In some embodiments, a children's ride-on vehicle 10 with a plurality of wheels 22 that includes at least one blow-molded wheel 90 according to the present disclosure may only include blow-molded wheels 90, while in other embodiments, the plurality of wheels may include one or more wheels that do not have the undercut tread described herein. As an illustrative, non-exclusive example of a children's ride-on vehicle in which the plurality of wheels are not all wheels 90, a children's ride-on vehicle 10 may include wheels 90 as its front wheels or its rear wheels, with the other wheels having a different geometry or tread pattern, such as a geometry or tread pattern that does not include the undercut tread described herein with respect to wheels 90.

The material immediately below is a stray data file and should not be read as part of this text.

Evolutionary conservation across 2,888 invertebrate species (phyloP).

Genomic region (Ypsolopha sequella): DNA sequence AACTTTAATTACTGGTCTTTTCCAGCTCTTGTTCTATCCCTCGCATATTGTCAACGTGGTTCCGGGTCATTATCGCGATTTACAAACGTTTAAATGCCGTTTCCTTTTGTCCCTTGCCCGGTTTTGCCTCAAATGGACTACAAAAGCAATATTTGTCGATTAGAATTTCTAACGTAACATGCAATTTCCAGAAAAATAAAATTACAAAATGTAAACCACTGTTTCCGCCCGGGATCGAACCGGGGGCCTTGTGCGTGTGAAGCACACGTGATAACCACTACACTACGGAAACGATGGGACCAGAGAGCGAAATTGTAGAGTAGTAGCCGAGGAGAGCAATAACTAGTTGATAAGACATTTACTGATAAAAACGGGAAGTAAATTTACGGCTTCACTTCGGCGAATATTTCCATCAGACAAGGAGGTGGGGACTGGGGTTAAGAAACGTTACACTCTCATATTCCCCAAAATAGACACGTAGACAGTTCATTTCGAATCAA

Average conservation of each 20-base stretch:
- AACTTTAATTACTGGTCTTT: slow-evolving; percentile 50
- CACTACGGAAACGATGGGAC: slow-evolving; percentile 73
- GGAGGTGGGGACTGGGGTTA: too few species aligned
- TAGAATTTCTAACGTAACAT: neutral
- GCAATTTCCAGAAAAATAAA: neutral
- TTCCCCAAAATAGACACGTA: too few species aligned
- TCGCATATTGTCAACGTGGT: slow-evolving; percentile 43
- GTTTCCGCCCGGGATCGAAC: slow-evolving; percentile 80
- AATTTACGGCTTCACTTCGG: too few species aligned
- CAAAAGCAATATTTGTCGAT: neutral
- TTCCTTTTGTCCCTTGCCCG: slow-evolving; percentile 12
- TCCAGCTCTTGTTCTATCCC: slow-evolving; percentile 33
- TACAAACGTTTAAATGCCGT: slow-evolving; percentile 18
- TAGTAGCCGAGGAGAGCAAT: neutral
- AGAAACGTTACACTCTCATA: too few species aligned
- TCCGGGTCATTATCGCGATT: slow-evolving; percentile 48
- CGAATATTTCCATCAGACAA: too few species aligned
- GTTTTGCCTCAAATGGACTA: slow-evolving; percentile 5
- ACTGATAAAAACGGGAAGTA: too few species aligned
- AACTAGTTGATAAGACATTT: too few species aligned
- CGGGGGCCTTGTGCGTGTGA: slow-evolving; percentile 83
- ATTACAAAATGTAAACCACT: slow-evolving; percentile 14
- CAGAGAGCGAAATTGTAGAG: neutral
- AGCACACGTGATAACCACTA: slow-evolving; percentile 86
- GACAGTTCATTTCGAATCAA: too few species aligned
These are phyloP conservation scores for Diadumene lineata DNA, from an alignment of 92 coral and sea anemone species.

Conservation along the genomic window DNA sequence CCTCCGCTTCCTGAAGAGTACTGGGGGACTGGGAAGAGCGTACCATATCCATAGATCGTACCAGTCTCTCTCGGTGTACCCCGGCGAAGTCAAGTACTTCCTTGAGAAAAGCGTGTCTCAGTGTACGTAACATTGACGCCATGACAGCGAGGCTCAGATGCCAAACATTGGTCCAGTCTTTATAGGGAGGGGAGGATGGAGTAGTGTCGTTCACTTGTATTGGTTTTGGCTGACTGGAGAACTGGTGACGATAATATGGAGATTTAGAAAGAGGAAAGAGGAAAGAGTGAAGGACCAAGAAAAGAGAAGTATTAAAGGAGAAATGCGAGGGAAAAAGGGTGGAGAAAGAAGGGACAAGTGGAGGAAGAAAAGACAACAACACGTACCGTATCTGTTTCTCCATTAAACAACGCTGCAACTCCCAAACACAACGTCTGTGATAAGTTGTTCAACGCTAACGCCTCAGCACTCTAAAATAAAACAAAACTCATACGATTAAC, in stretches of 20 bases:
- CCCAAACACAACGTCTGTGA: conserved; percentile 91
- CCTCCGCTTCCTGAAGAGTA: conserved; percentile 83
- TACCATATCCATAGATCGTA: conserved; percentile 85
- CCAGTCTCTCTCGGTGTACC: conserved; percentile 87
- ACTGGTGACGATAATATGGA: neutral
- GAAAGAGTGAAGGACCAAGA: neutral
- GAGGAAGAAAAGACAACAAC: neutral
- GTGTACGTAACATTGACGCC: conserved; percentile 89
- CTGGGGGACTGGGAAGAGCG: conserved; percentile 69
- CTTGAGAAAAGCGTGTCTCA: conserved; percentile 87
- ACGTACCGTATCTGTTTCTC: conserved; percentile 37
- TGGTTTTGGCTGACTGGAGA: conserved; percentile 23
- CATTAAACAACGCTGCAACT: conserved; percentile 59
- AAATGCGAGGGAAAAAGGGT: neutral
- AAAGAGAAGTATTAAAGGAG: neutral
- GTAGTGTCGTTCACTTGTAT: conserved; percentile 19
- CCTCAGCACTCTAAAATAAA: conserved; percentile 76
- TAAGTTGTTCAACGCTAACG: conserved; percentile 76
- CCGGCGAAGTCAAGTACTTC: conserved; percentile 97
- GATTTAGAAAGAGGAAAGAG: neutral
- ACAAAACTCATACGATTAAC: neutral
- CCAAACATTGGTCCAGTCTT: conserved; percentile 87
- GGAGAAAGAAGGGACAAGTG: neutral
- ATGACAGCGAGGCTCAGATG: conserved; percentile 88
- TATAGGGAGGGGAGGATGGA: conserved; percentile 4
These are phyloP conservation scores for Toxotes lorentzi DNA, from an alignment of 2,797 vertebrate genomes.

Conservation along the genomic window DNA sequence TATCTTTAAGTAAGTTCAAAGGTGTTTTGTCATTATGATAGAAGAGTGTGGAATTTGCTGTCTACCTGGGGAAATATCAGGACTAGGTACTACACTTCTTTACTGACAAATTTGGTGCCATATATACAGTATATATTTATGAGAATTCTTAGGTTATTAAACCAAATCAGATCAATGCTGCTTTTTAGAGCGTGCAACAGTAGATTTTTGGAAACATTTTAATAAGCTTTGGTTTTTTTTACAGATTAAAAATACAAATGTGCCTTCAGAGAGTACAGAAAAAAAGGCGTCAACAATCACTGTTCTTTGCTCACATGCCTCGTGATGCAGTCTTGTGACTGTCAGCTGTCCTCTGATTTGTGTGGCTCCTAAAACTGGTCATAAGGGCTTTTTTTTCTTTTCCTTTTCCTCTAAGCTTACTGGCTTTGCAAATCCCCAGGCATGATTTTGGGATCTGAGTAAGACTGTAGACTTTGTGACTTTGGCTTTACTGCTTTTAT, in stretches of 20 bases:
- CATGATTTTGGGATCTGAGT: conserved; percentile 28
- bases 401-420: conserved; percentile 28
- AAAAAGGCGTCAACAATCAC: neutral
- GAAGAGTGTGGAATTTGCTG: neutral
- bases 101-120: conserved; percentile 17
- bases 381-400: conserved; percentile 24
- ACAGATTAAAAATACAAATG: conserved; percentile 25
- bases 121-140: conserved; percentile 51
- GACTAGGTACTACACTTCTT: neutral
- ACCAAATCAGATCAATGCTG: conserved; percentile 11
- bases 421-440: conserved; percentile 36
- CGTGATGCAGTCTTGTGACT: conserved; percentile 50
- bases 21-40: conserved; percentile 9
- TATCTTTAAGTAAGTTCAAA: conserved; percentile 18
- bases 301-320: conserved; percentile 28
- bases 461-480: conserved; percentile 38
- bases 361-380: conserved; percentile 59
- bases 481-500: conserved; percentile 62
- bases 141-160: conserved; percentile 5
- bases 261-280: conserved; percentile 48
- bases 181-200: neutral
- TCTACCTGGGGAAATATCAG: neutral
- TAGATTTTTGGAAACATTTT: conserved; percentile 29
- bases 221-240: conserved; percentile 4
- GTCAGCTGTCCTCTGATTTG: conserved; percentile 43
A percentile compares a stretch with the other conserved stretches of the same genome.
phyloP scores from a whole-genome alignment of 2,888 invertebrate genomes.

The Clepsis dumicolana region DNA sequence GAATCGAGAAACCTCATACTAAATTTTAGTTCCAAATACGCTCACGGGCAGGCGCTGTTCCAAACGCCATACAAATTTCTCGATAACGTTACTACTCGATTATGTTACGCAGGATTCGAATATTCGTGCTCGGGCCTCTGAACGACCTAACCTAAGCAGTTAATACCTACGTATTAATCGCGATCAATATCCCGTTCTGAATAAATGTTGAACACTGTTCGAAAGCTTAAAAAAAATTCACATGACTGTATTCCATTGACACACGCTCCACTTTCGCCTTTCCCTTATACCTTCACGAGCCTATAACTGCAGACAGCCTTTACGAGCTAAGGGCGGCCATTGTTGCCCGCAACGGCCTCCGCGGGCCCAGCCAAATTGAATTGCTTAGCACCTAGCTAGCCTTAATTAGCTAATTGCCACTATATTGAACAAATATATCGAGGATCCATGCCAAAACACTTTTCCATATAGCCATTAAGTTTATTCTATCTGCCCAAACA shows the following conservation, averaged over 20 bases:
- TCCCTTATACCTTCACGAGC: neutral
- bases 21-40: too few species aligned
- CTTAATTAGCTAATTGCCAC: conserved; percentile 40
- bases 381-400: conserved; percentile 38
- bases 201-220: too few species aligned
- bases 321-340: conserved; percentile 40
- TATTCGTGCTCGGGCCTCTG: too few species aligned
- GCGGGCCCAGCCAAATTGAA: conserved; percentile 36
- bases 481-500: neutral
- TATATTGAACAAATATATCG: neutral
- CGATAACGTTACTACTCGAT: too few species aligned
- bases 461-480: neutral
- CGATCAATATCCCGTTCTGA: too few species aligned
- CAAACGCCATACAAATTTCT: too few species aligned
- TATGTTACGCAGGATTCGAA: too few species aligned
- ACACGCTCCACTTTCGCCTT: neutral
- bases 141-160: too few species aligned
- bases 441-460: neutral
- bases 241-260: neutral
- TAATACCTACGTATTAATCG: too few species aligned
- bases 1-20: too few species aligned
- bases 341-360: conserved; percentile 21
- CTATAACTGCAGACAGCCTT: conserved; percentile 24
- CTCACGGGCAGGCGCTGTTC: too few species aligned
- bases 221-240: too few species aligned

In FIGS. 8-10, an illustrative, non-exclusive example of a first portion of a simplified mold 160 for producing a blow-molded wheel (90) that has undercut tread portions according to the present disclosure is shown at 170. Unless otherwise specified, the second portion of the mold (not shown) may, but is not required to, contain at least one of the structures, components, functionality, and/or variations as the first mold portion described and/or illustrated herein. In some embodiments, the second mold portion may be a mirror image, or at least substantially identical to, the first mold portion, although this is not required. Although mold portion 170 is simplified, relevant portions of mold portion 170 will be discussed with regard to the corresponding portions of the various embodiments of blow-molded wheel 90 discussed above. However, it should be understood that a mold that is based on mold portion 170 may be used to manufacture any blow-molded wheel that has undercut tread portions, which may, but is not required to, contain at least one of the structures, components, functionality, and/or variations as any of the blow-molded wheels described and/or illustrated herein. Further, it is within the scope of the present disclosure that wheels 90 according to the present disclosure may be manufactured in any suitable mold and/or molding process, which may, but is not required to, contain at least one of the structure, components, functionality, and/or variations of the mold portion described and/or illustrated herein.